reading, writing, and rudimentary notions

I woke with an odd yearning. Someone I’m acquainted with on the East Coast shared this interesting tidbit: They love those strawberry iced donuts from Shipleys.

I’ve never been to a place called Shipleys, and I’ve never had a strawberry iced donut, but now I have a hankering. You might even call it a yen. Whatever this strawberry iced Shipley stuff is about, it sounds good, and I want in on it. That’s ideally how I’d like to start my day today, actually.

The other part of the how-I-would-start-my-day-but-it-just-didn’t-happen was having a post all fresh and up and ready on this site. I wrote with that intention, last night. Another poem thing whatsit, but it turned out to be writing meant for me, not for the world in general. 

That can happen.

So here we are. In my heart of hearts, I know it doesn’t really matter if or what I write. Engaging once again in weeble world and what’s going on with others would be more greatly appreciated than sharing my cryptic hankerings (a belly-dancer’s costume, an orgasm, a corned beef sandwich… yeah, probably in that order)

That’s something the object of my twitterpatedness is good at. It’s like part of his nature, the responsive thing. Anyone he meets feels bathed in the warmth of generous, good-natured attention. I’ve been trying it out in a way, and it’s not hard, If-  you’re sincerely interested, or predisposed to like/admire the people you give that attention to. It can’t be faked, so the big and noticable difference between us is that he’s more likely to be open and optimistic about people, till they prove him wrong. My tendency is not really warm toward the human race. My default setting is to receive new people with a mixture of cautious interest and suspicion. Depending on how they come off, or what happens next, one or the other of those elements takes precedent.

The weird part is- who do you suppose is the better gage of human nature?

It ain’t me. For all my caution, I have gotten close several times to the wrong people. People whom, I suppose you could say are wired particularly to disarm, or fool the suspicious nature.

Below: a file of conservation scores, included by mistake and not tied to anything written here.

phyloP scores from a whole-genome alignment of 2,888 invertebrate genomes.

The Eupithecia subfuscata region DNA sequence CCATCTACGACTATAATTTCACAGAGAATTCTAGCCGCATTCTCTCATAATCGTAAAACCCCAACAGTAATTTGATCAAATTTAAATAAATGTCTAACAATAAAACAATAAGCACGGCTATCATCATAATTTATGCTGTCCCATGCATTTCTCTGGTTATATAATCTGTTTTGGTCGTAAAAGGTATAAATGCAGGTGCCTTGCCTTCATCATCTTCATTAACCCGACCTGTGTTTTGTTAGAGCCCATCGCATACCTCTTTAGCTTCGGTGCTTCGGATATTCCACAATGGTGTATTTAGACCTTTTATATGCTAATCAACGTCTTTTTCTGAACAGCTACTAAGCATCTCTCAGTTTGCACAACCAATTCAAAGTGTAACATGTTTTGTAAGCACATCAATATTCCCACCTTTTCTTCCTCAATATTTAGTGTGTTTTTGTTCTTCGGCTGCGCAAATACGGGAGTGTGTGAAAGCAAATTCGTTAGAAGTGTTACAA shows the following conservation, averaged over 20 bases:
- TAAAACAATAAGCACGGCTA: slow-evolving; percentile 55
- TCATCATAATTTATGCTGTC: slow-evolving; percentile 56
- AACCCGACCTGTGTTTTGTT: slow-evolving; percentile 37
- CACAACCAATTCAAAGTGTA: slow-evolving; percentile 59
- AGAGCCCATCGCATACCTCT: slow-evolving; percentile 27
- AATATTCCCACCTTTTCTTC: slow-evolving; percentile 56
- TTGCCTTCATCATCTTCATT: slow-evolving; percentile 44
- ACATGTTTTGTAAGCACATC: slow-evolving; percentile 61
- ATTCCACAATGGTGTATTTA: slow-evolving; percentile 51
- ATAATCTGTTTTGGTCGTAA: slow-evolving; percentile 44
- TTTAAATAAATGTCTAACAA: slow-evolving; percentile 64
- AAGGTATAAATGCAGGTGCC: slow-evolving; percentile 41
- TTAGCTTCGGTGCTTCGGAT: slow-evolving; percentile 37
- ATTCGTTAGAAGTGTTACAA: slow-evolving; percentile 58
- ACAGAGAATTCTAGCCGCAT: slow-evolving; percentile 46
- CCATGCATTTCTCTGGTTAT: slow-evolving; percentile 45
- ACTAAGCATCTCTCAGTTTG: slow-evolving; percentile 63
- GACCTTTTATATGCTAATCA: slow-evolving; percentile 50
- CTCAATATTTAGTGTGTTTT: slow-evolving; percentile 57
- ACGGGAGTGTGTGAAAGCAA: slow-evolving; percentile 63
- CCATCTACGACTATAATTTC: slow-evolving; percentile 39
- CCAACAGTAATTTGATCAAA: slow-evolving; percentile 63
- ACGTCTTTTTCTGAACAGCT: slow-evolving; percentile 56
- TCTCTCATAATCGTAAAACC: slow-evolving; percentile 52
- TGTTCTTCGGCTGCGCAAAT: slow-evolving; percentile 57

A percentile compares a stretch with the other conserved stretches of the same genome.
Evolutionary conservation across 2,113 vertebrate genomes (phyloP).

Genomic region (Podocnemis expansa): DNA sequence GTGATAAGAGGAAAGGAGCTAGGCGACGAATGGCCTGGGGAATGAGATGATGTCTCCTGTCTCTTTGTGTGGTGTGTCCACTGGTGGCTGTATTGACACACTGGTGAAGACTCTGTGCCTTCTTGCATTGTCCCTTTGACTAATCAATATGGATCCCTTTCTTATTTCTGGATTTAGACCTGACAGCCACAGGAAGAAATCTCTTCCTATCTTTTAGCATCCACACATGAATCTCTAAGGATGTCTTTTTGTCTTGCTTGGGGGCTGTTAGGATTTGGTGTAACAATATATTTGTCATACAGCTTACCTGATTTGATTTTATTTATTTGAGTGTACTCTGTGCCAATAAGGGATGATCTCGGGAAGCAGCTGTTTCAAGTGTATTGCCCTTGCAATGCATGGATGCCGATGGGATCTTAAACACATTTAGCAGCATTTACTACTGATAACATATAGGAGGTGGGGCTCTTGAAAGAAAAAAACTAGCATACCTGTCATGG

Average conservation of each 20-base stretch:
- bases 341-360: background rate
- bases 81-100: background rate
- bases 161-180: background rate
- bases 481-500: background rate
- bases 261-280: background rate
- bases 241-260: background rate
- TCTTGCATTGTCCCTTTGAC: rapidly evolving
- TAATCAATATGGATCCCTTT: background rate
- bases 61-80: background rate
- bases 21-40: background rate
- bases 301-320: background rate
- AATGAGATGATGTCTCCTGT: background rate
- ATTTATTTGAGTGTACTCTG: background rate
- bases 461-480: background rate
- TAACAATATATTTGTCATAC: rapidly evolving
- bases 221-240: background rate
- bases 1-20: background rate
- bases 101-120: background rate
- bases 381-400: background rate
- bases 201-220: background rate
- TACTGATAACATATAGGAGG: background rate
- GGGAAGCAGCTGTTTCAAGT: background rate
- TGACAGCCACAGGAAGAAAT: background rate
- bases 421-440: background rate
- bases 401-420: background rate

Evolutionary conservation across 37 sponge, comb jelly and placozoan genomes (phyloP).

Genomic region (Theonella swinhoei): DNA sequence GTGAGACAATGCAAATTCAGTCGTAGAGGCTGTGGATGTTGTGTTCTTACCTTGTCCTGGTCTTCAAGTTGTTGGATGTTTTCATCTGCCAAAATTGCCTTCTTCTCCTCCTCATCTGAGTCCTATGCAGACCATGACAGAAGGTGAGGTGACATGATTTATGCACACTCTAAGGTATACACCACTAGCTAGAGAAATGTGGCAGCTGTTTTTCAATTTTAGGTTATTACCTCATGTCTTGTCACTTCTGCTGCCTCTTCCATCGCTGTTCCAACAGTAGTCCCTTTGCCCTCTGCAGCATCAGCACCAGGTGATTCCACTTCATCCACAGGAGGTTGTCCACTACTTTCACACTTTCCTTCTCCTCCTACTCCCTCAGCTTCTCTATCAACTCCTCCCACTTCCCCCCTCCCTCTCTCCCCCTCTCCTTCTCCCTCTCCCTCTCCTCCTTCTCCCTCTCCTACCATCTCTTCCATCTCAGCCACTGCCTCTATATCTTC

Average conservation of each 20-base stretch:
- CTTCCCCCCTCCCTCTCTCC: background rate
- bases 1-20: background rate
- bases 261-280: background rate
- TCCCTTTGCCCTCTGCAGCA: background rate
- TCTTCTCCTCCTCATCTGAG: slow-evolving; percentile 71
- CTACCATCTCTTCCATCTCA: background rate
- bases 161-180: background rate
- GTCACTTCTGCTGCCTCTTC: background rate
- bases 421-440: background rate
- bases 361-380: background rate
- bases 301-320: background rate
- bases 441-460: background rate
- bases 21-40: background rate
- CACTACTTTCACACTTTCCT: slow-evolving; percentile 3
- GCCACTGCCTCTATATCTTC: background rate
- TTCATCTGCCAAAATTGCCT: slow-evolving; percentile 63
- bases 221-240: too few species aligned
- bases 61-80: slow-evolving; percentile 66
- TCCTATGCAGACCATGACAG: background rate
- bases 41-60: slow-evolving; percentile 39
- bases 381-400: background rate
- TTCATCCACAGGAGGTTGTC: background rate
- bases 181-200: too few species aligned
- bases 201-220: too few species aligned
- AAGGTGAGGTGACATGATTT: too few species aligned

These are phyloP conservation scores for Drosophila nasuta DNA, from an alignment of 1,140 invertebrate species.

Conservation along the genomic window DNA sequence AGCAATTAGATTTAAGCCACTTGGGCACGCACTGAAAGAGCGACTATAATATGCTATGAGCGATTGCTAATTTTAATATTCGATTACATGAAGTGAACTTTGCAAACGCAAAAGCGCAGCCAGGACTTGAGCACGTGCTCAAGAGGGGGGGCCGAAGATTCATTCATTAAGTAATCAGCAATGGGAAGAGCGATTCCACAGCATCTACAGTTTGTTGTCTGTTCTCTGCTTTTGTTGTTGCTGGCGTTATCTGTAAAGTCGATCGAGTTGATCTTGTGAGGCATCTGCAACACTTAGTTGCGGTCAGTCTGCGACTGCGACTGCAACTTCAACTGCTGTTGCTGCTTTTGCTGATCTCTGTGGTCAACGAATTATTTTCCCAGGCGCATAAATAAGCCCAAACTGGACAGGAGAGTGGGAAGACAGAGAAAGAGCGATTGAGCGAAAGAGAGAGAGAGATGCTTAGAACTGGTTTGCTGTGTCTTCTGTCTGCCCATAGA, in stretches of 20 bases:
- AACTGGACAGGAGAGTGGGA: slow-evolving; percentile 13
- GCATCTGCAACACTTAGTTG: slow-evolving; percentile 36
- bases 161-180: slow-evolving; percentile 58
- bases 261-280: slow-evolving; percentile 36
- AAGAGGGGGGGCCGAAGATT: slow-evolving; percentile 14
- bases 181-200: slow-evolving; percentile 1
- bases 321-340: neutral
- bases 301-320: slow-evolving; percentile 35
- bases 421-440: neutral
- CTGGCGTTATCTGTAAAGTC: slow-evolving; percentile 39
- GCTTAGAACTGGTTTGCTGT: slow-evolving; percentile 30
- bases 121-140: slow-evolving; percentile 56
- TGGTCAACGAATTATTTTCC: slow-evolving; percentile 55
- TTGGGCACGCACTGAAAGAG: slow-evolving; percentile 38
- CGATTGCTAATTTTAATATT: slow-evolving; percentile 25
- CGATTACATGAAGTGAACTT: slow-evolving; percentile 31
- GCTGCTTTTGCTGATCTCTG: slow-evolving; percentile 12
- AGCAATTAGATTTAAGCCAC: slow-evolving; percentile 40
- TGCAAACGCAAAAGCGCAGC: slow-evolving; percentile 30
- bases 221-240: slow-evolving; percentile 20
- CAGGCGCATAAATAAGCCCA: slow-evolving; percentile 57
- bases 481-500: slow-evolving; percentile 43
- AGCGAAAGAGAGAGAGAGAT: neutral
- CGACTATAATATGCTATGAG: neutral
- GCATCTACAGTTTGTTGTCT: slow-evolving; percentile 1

Whereas believing the best about people often brings out the best in them. Believing, in spite of everything, in their better nature almost seems to make them want to act on that.

I’m learning this stuff, but they are in the context of some things I already know. Everyone’s different. People will probably always scare me a little, so I’m never going to be a real ‘people person’, and that’s okay. I love the natural world, so loving people in a general sense would be a conflict of interest, anyway. I do really love that he is like that, and it pleases me that I’ve learned a little bit more about how to respond when I have that gut instinct that leans toward letting someone in.

He talked about this yesterday,  in reference to something I had done, which made an impact on him (I kept these thoughts to myself for the meanwhile) but what he said is that part of love is getting to know someone who teaches you to see things in a new way. 

Think about that: If you can see something over and over and have the same response, and then someone comes along who shows you the texture, the meaning, the beauty in that-   it changes your world, subtly. And that’s a big part, too, cus our culture is so used to focusing on passion and sentimentality- but love is also about learning. 

That’s a pretty cool part about love.


6 thoughts on “reading, writing, and rudimentary notions

  1. How right your “love” is. Knowing “someone who teaches you to see things in a different way” is the most amazing part of a relationship. My husband was a lifelong education for me and I may have imparted a bit of my differentness to him, too. It is a very rich way to live. I’m happy for you.

  2. I had a little nibble of this today. Went to lunch with my 13-year-old daughter downtown to celebrate her last day of school, and while walking back to our car, we were stopped by a no on prop 8 person, wanting to talk to me about the next step in the fight toward marriage equality in CA. I happen to think this is a wonderful cause, so I stopped. But I did so begrudgingly, because while I’m willing to give $10 to the cause, or sign a petition, or attend a rally, or write a letter, I want it all to be on my terms. I don’t want to get added to a phone and mailing list, and I don’t have the $147 contribution they were asking for. The guy was nice, but trying to convince me of why I should give him my email address, my phone number, etc. I didn’t.

    When we left, my daughter asked me why I was so mad at him. Wow.

    I didn’t realize I sounded mad. I didn’t feel mad. Well, maybe a bit tired of having politics thrust in my face, and people asking me for money, and sometimes I just want people to do the right thing by each other, thus negating the need for this constant struggle which sucks the energy out of me. And I don’t have a job right now, so $10 isn’t nothing.

    I suggested that perhaps I should go back and apologize to him, but my daughter was mortified by that idea. Did I mention she’s 13? ;)

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